Bangladeshi security forces killed 11 members of a Islamist militant group on Saturday blamed for an attack on a cafe in Dhaka in July in which 22 people were killed, mostly foreigners. The 11 militants, believed to be members of Jamaat-ul-Mujahideen Bangladesh (JMB), were killed in three raids on militant hideouts on the outskirts of the capital, Home Minister Asaduzzaman Khan told reporters.
Seven militants were killed in a raid on one hideout after police were tipped off that the JMB’s Dhaka unit chief and his associates were there.
“We requested them to surrender but they opened fire at our officers, which prompted them to retaliate,” Khan said.
- Varun Gandhi Under Attack Over Defence Deals: Here’s How
- This Diwali, Let Blind Students Brighten Up your Homes With Candles & Diyas
- CBI Files Supplementary Chargesheet In Sheena Bora Murder Case
- Soha Ali Khan And Vir Das Starrer 31st October Audience Reaction
- Sahara Chief Subrata Roy’s Parole Extended Till November 28
- Simple Tips To Secure Your Debit Card From Fraudsters
- New Zealand & India Team Being Welcomed In Chandigarh
- Mumbai Call Centre Scam: All You Need To Know
- Jammu Kashmir Chief Minister Mehbooba Mufti Appeals To Police: Here’s What She Said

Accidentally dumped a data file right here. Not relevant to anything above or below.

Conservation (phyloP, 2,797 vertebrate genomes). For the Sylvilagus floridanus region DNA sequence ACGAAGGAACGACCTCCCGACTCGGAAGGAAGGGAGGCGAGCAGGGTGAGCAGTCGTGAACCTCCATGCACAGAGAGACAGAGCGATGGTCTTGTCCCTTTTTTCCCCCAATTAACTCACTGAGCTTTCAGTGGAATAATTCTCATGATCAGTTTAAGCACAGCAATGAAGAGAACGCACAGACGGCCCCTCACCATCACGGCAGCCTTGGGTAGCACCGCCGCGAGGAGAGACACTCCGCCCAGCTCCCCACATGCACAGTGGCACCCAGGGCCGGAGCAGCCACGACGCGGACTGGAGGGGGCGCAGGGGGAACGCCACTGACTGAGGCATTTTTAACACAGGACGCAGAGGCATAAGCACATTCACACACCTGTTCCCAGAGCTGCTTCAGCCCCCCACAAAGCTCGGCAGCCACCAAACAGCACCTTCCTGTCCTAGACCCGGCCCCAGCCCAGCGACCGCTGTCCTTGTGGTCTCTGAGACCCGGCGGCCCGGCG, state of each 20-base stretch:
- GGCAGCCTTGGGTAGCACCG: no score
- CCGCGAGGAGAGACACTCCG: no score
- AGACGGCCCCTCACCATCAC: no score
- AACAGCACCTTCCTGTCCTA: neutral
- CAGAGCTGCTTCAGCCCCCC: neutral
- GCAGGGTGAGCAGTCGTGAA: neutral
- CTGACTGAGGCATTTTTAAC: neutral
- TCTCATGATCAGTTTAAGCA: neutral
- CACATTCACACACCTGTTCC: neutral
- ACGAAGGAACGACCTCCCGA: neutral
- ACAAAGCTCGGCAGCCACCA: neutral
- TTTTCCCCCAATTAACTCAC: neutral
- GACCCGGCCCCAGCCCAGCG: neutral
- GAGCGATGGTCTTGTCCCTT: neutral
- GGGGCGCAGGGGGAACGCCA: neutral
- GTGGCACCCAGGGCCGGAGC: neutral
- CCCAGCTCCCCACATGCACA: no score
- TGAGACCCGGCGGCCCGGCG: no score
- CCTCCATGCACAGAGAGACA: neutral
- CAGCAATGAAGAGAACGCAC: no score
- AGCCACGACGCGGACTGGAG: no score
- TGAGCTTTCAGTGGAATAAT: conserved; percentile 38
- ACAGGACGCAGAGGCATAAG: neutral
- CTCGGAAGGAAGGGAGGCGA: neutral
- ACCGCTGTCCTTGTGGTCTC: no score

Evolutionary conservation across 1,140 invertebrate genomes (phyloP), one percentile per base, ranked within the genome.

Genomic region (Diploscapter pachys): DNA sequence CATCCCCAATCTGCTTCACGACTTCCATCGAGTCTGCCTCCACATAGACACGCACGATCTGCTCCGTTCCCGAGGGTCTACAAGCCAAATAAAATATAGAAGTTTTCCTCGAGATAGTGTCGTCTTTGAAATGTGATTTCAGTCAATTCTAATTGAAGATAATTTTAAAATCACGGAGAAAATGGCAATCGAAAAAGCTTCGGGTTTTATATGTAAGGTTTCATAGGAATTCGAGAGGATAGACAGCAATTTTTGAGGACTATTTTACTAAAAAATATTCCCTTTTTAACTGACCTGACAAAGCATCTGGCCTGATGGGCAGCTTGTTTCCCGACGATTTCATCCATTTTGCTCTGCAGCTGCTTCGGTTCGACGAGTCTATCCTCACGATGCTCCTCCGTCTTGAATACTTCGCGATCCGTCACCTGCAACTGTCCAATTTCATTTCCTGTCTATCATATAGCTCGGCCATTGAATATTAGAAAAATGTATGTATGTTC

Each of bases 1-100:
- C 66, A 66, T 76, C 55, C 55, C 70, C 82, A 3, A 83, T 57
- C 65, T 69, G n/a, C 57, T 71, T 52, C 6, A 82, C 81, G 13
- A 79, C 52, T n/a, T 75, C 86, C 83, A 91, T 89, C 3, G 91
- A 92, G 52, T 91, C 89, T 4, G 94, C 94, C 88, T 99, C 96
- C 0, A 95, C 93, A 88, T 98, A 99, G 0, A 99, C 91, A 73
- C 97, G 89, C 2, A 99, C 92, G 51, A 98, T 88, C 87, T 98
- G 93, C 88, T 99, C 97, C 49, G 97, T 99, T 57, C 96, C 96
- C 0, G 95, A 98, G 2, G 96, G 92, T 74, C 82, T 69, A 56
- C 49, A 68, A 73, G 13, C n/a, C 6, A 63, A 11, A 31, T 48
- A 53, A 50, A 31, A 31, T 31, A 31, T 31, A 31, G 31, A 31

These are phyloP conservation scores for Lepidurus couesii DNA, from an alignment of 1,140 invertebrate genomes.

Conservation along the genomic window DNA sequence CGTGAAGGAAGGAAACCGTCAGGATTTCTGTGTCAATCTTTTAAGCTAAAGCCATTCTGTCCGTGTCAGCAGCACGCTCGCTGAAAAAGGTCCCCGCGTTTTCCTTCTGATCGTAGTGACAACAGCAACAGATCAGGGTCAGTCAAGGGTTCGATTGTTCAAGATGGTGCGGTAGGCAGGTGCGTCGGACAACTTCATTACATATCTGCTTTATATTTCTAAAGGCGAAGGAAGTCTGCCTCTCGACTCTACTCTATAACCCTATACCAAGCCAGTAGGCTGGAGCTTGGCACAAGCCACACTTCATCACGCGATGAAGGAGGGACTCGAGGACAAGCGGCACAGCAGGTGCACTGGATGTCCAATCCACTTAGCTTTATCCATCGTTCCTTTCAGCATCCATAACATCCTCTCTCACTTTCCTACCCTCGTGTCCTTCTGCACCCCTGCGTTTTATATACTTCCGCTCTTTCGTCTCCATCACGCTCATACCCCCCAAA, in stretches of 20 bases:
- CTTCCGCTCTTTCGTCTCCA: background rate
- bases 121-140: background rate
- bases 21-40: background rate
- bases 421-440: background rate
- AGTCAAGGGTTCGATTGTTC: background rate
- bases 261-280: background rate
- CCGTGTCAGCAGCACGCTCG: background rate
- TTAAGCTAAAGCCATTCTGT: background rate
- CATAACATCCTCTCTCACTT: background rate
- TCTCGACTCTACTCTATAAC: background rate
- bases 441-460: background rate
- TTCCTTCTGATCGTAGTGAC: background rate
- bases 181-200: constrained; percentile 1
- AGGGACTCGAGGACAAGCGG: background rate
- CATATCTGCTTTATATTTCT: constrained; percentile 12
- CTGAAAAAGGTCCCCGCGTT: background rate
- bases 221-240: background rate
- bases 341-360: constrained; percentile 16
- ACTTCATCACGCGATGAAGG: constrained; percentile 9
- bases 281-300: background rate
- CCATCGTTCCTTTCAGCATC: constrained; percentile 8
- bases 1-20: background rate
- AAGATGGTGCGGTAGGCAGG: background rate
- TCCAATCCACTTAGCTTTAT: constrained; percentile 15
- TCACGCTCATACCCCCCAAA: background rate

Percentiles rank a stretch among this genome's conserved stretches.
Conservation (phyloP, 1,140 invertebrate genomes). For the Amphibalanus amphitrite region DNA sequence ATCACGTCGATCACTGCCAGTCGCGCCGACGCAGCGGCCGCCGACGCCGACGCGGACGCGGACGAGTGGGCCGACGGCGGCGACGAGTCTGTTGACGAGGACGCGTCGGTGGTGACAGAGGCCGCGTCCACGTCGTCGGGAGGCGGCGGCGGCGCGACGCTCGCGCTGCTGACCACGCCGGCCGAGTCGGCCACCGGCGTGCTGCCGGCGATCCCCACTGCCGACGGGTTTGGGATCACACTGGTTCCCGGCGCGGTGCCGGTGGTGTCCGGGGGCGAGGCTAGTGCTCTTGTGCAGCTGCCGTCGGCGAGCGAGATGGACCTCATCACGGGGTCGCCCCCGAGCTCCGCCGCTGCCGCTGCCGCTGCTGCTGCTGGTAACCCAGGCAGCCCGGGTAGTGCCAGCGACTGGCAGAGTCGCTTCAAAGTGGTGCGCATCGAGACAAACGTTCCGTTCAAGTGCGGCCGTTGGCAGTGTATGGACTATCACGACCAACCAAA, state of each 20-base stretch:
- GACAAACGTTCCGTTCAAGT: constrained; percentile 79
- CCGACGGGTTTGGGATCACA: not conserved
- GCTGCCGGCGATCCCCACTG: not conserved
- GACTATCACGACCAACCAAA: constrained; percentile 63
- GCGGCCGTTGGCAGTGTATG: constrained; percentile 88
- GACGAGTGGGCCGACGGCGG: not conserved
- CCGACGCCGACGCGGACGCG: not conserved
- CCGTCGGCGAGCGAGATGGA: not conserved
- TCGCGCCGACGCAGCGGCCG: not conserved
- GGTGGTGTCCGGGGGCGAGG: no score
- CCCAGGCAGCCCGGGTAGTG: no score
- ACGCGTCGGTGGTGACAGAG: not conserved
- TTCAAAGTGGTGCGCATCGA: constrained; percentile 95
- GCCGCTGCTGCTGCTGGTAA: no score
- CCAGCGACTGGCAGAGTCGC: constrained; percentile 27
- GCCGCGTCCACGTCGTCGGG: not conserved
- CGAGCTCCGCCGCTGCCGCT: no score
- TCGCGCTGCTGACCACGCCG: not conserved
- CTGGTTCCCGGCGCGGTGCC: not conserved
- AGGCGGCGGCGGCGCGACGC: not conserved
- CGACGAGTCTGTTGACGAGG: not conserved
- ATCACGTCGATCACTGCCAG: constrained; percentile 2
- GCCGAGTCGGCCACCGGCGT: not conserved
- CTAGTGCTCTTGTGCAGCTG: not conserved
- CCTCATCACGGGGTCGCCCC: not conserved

- Shocker From Ahmedabad: Find Out What Happened
- Bigg Boss 10 Day 3 Review: Celebs Fail To Do Well in First Task
- Airtel Offers 10GB Data At Rs 259 For New 4G Smartphone Users
- Aamir Khan Starrer Dangal’s Trailer Launched: First Impressions
- TMC Supporters Attack BJP Leader Babul Supriyo
- Sri Lankan Navy Apprehends 20 Indian Fishermen
The July 1 attack in Dhaka’s diplomatic quarter was claimed by Islamic State militants and was one of the most brazen in Bangladesh, which has been hit by a spate of killings of liberals and members of religious minorities in the past year. The government has blamed domestic militants but security officials say the scale and sophistication of the July attack suggested links to a trans-national Islamist network.
Police have killed more than three dozen suspected militants in shootouts since the Dhaka cafe attack, including its presumed mastermind, Bangladesh-born Canadian citizen Tamim Ahmed Chowdhury.
The United States believes elements of Islamic State are “connected” to operatives in Bangladesh, US Secretary of State John Kerry said during a visit to Dhaka in August. The targeting of foreigners could hurt foreign investment in the poor South Asian economy, whose $28 billion garments export industry is the world’s second largest. Nine Italians, seven Japanese, an American and an Indian were among those killed in the July attack.